Well-trained and skilled employees are a big asset. National studies indicate that over 50 percent of employees are unhappy with their jobs. Having a skilled and happy workforce in place is especially important for new owners without industry experience. Prospective purchasers are equally concerned with the high-cost of finding, hiring and training new employees. For these reasons, companies with a well-trained, skilled and contented workforce will command a premium value. Companies that utilize low-skilled employees and have high employee turnover will bring a much lower price.
Terms of Sale
Is the company solid enough to support debt financing as opposed to equity capital? Are the company owners, if privately owned, willing to help finance the acquisition? The answers to these questions impact value. The availability of capital can be a significant factor in increasing the value to an acquirer.
Diversification has two elements. The first is the diversification of products or services. Can they be readily expanded? Do the products or services just fill a niche and therefore limit expansion? What limitations does the company have, such as customer or supplier restrictions? The second element is geographic. Providing the product or service on a national level certainly increases value and decreases the risk to the buyer. Conversely, only local or regional distribution reduces value and increases risk.
Industry characteristics that increase value
Companies in very competitive industries may have less value than ones with little or moderate competition. Heavy competition can lead to lower prices creating lower volume and profits. However, concentrated competition, for some businesses, such as auto dealers clustering in auto malls, can actually increase sales.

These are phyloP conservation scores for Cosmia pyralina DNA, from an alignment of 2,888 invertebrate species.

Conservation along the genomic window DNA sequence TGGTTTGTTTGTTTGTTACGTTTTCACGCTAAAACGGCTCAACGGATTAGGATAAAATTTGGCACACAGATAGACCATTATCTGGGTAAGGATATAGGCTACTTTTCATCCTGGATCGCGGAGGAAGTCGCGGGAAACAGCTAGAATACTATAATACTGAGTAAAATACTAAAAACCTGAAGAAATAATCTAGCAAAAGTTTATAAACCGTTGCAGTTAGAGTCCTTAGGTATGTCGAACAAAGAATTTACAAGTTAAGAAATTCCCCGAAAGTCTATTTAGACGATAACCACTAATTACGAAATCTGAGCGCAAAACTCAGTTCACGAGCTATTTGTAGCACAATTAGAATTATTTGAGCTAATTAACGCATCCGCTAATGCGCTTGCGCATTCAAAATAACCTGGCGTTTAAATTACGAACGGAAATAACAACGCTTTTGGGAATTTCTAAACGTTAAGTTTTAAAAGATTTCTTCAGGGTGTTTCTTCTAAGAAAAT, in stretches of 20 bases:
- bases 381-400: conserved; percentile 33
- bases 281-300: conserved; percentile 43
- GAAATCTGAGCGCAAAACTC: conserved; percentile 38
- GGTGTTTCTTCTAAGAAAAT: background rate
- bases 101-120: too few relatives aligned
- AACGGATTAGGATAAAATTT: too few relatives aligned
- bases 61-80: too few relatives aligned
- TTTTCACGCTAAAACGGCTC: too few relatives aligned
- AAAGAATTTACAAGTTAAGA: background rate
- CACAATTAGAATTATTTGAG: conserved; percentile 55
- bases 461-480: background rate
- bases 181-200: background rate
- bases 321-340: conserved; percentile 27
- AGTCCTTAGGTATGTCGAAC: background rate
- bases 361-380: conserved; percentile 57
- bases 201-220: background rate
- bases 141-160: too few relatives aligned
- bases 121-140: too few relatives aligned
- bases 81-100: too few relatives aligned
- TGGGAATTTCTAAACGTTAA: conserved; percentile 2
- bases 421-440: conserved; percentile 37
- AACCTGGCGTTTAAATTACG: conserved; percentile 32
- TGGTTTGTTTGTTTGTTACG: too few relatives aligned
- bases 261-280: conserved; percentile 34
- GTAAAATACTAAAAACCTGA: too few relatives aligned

This element is most likely to be in the "eyes of the beholder." The buyer's perception of risk may focus almost entirely on the type of business or industry. Businesses that are easily started obviously have less value than those that are equipment/capital intensive or require very skilled workers or specialized knowledge. Industry trends can play an important role in the value of a business.
Some industries seem to be simply more "popular" than others. Manufacturing represents less than 10 percent of all businesses, but the demand for this type is very high. The demand for retail businesses that must compete with the large "box" stores is very low.
Location and Facilities
A well-located office and/or facility will, at least psychologically, increase value. Well-maintained fixtures and equipment will definitely increase value. Everything else being equal, an attractive plant with well-maintained equipment located on the "right side of the tracks" will have a higher value than one without these advantages.
The business characteristics described above outline some of the pitfalls or risks in using public company data when looking at the privately-held or closely-held company. Buyers obviously - and sellers certainly - should be aware of the factors or characteristics described above as they heavily influence the ultimate value of a company, the time it takes to sell, and sometimes whether it will sell at all.
Note: Much of the above information is based on an article contained in the Mergers and Acquisitions Handbook of Small & Midsized Companies, published by John Wiley & Sons.